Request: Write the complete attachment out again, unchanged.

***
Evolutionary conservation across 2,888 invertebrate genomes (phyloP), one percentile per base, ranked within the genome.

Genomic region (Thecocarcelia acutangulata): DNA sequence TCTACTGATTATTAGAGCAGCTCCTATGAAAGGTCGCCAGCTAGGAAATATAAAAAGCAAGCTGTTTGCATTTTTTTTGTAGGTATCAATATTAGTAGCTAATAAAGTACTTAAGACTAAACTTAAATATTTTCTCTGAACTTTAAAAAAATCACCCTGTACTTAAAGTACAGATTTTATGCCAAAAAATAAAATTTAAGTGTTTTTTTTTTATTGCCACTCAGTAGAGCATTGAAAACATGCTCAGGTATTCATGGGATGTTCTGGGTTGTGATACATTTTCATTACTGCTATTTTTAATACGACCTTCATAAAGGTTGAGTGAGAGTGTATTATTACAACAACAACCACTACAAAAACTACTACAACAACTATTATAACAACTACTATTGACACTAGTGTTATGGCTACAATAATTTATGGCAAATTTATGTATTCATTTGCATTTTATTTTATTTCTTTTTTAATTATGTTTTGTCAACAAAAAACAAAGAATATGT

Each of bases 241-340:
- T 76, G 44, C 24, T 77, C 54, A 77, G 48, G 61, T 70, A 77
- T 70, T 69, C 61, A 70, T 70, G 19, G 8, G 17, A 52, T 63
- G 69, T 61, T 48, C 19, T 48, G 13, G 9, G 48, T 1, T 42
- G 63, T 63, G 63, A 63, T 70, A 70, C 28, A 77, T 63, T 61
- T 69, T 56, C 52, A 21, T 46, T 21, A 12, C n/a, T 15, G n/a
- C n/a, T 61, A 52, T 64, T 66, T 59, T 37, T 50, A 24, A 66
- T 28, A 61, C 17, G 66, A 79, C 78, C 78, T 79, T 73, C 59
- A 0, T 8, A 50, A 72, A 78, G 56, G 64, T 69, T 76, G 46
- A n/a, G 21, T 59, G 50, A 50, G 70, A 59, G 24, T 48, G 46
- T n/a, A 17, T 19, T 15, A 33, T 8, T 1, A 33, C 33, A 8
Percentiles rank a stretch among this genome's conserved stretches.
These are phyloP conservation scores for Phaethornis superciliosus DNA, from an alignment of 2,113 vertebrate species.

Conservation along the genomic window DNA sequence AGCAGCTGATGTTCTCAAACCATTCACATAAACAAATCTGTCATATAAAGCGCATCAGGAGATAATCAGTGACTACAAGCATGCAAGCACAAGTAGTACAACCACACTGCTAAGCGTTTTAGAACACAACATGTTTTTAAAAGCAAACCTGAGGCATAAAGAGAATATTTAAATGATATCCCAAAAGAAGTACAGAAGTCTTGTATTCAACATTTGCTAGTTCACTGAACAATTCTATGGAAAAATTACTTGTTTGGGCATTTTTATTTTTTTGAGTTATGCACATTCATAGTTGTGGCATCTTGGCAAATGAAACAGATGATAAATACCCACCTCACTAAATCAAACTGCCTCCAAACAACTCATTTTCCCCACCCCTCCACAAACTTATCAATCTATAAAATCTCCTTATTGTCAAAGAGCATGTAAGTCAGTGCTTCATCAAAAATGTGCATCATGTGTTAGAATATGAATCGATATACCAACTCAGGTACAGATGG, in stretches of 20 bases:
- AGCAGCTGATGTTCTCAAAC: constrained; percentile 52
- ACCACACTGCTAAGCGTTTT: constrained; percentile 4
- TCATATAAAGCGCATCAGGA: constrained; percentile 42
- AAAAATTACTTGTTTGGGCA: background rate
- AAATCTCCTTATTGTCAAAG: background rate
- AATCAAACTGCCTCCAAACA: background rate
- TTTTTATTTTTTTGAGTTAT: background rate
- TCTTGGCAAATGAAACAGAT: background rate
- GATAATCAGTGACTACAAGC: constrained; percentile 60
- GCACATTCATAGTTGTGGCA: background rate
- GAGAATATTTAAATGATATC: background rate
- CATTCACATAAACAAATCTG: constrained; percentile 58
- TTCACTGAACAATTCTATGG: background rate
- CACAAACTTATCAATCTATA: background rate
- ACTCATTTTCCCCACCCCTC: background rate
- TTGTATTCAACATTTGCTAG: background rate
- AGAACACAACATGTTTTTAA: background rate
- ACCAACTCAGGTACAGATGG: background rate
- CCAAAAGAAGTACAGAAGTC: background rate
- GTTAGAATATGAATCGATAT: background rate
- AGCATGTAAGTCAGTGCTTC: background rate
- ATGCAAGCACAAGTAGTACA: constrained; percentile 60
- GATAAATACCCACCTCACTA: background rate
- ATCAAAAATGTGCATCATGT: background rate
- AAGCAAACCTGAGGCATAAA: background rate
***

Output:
Evolutionary conservation across 2,888 invertebrate genomes (phyloP), one percentile per base, ranked within the genome.

Genomic region (Thecocarcelia acutangulata): DNA sequence TCTACTGATTATTAGAGCAGCTCCTATGAAAGGTCGCCAGCTAGGAAATATAAAAAGCAAGCTGTTTGCATTTTTTTTGTAGGTATCAATATTAGTAGCTAATAAAGTACTTAAGACTAAACTTAAATATTTTCTCTGAACTTTAAAAAAATCACCCTGTACTTAAAGTACAGATTTTATGCCAAAAAATAAAATTTAAGTGTTTTTTTTTTATTGCCACTCAGTAGAGCATTGAAAACATGCTCAGGTATTCATGGGATGTTCTGGGTTGTGATACATTTTCATTACTGCTATTTTTAATACGACCTTCATAAAGGTTGAGTGAGAGTGTATTATTACAACAACAACCACTACAAAAACTACTACAACAACTATTATAACAACTACTATTGACACTAGTGTTATGGCTACAATAATTTATGGCAAATTTATGTATTCATTTGCATTTTATTTTATTTCTTTTTTAATTATGTTTTGTCAACAAAAAACAAAGAATATGT

Each of bases 241-340:
- T 76, G 44, C 24, T 77, C 54, A 77, G 48, G 61, T 70, A 77
- T 70, T 69, C 61, A 70, T 70, G 19, G 8, G 17, A 52, T 63
- G 69, T 61, T 48, C 19, T 48, G 13, G 9, G 48, T 1, T 42
- G 63, T 63, G 63, A 63, T 70, A 70, C 28, A 77, T 63, T 61
- T 69, T 56, C 52, A 21, T 46, T 21, A 12, C n/a, T 15, G n/a
- C n/a, T 61, A 52, T 64, T 66, T 59, T 37, T 50, A 24, A 66
- T 28, A 61, C 17, G 66, A 79, C 78, C 78, T 79, T 73, C 59
- A 0, T 8, A 50, A 72, A 78, G 56, G 64, T 69, T 76, G 46
- A n/a, G 21, T 59, G 50, A 50, G 70, A 59, G 24, T 48, G 46
- T n/a, A 17, T 19, T 15, A 33, T 8, T 1, A 33, C 33, A 8
Percentiles rank a stretch among this genome's conserved stretches.
These are phyloP conservation scores for Phaethornis superciliosus DNA, from an alignment of 2,113 vertebrate species.

Conservation along the genomic window DNA sequence AGCAGCTGATGTTCTCAAACCATTCACATAAACAAATCTGTCATATAAAGCGCATCAGGAGATAATCAGTGACTACAAGCATGCAAGCACAAGTAGTACAACCACACTGCTAAGCGTTTTAGAACACAACATGTTTTTAAAAGCAAACCTGAGGCATAAAGAGAATATTTAAATGATATCCCAAAAGAAGTACAGAAGTCTTGTATTCAACATTTGCTAGTTCACTGAACAATTCTATGGAAAAATTACTTGTTTGGGCATTTTTATTTTTTTGAGTTATGCACATTCATAGTTGTGGCATCTTGGCAAATGAAACAGATGATAAATACCCACCTCACTAAATCAAACTGCCTCCAAACAACTCATTTTCCCCACCCCTCCACAAACTTATCAATCTATAAAATCTCCTTATTGTCAAAGAGCATGTAAGTCAGTGCTTCATCAAAAATGTGCATCATGTGTTAGAATATGAATCGATATACCAACTCAGGTACAGATGG, in stretches of 20 bases:
- AGCAGCTGATGTTCTCAAAC: constrained; percentile 52
- ACCACACTGCTAAGCGTTTT: constrained; percentile 4
- TCATATAAAGCGCATCAGGA: constrained; percentile 42
- AAAAATTACTTGTTTGGGCA: background rate
- AAATCTCCTTATTGTCAAAG: background rate
- AATCAAACTGCCTCCAAACA: background rate
- TTTTTATTTTTTTGAGTTAT: background rate
- TCTTGGCAAATGAAACAGAT: background rate
- GATAATCAGTGACTACAAGC: constrained; percentile 60
- GCACATTCATAGTTGTGGCA: background rate
- GAGAATATTTAAATGATATC: background rate
- CATTCACATAAACAAATCTG: constrained; percentile 58
- TTCACTGAACAATTCTATGG: background rate
- CACAAACTTATCAATCTATA: background rate
- ACTCATTTTCCCCACCCCTC: background rate
- TTGTATTCAACATTTGCTAG: background rate
- AGAACACAACATGTTTTTAA: background rate
- ACCAACTCAGGTACAGATGG: background rate
- CCAAAAGAAGTACAGAAGTC: background rate
- GTTAGAATATGAATCGATAT: background rate
- AGCATGTAAGTCAGTGCTTC: background rate
- ATGCAAGCACAAGTAGTACA: constrained; percentile 60
- GATAAATACCCACCTCACTA: background rate
- ATCAAAAATGTGCATCATGT: background rate
- AAGCAAACCTGAGGCATAAA: background rate